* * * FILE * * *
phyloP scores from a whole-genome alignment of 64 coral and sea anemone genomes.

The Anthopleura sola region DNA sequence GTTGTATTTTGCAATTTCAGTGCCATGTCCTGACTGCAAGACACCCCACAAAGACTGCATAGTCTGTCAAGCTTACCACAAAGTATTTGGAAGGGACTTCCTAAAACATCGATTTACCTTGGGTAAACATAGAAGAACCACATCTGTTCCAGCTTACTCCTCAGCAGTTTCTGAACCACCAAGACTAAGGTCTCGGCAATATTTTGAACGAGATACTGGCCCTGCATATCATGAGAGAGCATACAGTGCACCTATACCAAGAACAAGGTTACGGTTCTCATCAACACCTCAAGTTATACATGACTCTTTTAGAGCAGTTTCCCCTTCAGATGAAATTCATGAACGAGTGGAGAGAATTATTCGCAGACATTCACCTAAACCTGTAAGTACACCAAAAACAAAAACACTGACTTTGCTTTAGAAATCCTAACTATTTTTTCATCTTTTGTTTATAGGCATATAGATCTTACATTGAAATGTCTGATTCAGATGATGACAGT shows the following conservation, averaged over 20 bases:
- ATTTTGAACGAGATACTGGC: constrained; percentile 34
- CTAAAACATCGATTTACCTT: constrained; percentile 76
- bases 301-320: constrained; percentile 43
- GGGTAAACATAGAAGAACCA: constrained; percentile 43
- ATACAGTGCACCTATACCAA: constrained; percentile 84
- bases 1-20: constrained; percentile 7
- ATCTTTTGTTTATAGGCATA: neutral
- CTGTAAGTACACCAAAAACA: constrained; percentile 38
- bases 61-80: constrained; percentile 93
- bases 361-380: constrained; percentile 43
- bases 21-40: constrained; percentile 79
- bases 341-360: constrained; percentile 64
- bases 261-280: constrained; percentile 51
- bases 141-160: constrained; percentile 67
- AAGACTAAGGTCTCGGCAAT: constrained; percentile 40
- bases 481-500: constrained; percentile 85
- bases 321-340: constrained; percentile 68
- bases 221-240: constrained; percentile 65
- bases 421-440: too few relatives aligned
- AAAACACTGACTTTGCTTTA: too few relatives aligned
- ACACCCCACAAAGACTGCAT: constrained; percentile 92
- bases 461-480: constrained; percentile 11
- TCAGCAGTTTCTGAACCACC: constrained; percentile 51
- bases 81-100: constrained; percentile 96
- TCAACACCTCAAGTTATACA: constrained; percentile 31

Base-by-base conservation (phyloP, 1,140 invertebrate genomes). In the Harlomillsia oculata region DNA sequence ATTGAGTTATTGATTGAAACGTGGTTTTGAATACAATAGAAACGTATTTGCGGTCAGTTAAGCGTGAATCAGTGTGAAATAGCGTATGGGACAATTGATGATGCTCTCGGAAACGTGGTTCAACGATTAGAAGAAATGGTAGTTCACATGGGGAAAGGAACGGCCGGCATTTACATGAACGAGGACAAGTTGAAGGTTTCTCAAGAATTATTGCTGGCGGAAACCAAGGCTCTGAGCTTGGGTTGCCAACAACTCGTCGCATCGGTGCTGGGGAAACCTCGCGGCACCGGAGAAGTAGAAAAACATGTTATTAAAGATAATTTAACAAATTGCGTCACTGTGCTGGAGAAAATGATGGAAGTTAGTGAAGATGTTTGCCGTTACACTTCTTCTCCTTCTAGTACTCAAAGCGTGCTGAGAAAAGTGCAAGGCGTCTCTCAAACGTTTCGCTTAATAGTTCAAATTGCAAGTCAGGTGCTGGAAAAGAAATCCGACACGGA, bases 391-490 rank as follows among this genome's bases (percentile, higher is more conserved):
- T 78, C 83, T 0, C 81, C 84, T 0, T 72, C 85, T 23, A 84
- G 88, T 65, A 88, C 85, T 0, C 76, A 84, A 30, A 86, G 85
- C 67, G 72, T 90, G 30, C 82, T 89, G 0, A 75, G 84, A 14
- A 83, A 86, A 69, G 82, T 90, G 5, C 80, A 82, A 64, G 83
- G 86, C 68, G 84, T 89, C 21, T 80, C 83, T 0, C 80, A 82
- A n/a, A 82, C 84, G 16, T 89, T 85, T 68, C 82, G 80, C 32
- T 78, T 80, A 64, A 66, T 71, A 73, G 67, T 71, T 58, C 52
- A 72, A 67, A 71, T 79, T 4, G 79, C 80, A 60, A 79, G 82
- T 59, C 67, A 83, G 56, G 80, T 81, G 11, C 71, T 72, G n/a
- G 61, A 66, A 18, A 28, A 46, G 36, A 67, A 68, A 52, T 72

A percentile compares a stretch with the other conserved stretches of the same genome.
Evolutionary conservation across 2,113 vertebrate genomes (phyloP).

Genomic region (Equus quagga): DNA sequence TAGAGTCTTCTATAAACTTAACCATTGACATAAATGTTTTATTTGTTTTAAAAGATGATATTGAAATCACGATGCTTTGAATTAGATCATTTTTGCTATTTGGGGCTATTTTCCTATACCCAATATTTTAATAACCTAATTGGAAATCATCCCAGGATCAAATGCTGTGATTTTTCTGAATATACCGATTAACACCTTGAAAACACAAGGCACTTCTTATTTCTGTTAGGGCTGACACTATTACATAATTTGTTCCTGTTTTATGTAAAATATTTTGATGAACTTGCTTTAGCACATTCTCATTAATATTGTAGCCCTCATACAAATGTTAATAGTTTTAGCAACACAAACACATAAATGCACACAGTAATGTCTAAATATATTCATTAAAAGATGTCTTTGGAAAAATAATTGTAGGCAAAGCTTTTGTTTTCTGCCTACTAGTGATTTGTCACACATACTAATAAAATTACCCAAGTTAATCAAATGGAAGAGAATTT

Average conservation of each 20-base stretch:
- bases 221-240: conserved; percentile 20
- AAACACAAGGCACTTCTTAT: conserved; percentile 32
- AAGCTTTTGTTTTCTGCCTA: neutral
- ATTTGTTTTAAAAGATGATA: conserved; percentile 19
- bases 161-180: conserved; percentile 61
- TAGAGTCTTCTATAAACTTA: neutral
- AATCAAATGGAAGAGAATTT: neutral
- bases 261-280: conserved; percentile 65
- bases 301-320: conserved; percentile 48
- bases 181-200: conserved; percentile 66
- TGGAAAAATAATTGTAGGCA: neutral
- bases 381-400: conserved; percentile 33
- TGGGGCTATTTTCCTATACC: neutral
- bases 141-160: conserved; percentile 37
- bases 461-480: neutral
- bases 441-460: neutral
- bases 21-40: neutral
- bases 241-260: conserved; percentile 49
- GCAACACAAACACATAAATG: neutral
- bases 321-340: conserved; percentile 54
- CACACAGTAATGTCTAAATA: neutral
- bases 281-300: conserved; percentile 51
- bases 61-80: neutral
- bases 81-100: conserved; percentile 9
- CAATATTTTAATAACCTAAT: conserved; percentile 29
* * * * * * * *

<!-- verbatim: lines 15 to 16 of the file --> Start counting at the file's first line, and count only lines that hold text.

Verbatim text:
- bases 261-280: constrained; percentile 51
- bases 141-160: constrained; percentile 67